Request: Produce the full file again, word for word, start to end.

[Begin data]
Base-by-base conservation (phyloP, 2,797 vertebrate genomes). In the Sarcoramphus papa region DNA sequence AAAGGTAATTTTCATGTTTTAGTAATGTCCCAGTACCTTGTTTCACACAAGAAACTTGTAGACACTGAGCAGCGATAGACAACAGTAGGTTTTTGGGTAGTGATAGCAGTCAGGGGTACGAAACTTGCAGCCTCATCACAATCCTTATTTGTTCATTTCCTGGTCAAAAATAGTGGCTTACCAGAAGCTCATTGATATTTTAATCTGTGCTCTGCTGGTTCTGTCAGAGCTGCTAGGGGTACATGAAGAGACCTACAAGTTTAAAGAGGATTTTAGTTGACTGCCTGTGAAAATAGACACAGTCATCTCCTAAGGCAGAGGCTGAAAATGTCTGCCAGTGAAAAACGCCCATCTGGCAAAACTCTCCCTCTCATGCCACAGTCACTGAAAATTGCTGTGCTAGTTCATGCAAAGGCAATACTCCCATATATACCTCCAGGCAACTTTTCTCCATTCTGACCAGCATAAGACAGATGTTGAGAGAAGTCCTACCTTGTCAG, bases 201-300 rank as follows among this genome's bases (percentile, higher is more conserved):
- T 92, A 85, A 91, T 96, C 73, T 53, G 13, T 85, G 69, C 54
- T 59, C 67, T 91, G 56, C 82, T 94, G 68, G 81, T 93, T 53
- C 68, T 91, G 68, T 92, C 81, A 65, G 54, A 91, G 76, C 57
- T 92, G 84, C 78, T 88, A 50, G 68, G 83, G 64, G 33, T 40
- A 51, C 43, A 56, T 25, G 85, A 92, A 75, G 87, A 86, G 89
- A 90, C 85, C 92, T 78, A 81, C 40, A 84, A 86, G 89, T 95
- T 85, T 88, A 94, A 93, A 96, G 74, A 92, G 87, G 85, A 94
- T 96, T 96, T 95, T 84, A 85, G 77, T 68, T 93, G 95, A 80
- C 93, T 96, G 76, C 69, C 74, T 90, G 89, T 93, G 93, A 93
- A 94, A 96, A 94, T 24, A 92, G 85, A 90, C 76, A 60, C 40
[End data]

Base-by-base conservation (phyloP, 2,797 vertebrate genomes). In the Sarcoramphus papa region DNA sequence AAAGGTAATTTTCATGTTTTAGTAATGTCCCAGTACCTTGTTTCACACAAGAAACTTGTAGACACTGAGCAGCGATAGACAACAGTAGGTTTTTGGGTAGTGATAGCAGTCAGGGGTACGAAACTTGCAGCCTCATCACAATCCTTATTTGTTCATTTCCTGGTCAAAAATAGTGGCTTACCAGAAGCTCATTGATATTTTAATCTGTGCTCTGCTGGTTCTGTCAGAGCTGCTAGGGGTACATGAAGAGACCTACAAGTTTAAAGAGGATTTTAGTTGACTGCCTGTGAAAATAGACACAGTCATCTCCTAAGGCAGAGGCTGAAAATGTCTGCCAGTGAAAAACGCCCATCTGGCAAAACTCTCCCTCTCATGCCACAGTCACTGAAAATTGCTGTGCTAGTTCATGCAAAGGCAATACTCCCATATATACCTCCAGGCAACTTTTCTCCATTCTGACCAGCATAAGACAGATGTTGAGAGAAGTCCTACCTTGTCAG, bases 201-300 rank as follows among this genome's bases (percentile, higher is more conserved):
- T 92, A 85, A 91, T 96, C 73, T 53, G 13, T 85, G 69, C 54
- T 59, C 67, T 91, G 56, C 82, T 94, G 68, G 81, T 93, T 53
- C 68, T 91, G 68, T 92, C 81, A 65, G 54, A 91, G 76, C 57
- T 92, G 84, C 78, T 88, A 50, G 68, G 83, G 64, G 33, T 40
- A 51, C 43, A 56, T 25, G 85, A 92, A 75, G 87, A 86, G 89
- A 90, C 85, C 92, T 78, A 81, C 40, A 84, A 86, G 89, T 95
- T 85, T 88, A 94, A 93, A 96, G 74, A 92, G 87, G 85, A 94
- T 96, T 96, T 95, T 84, A 85, G 77, T 68, T 93, G 95, A 80
- C 93, T 96, G 76, C 69, C 74, T 90, G 89, T 93, G 93, A 93
- A 94, A 96, A 94, T 24, A 92, G 85, A 90, C 76, A 60, C 40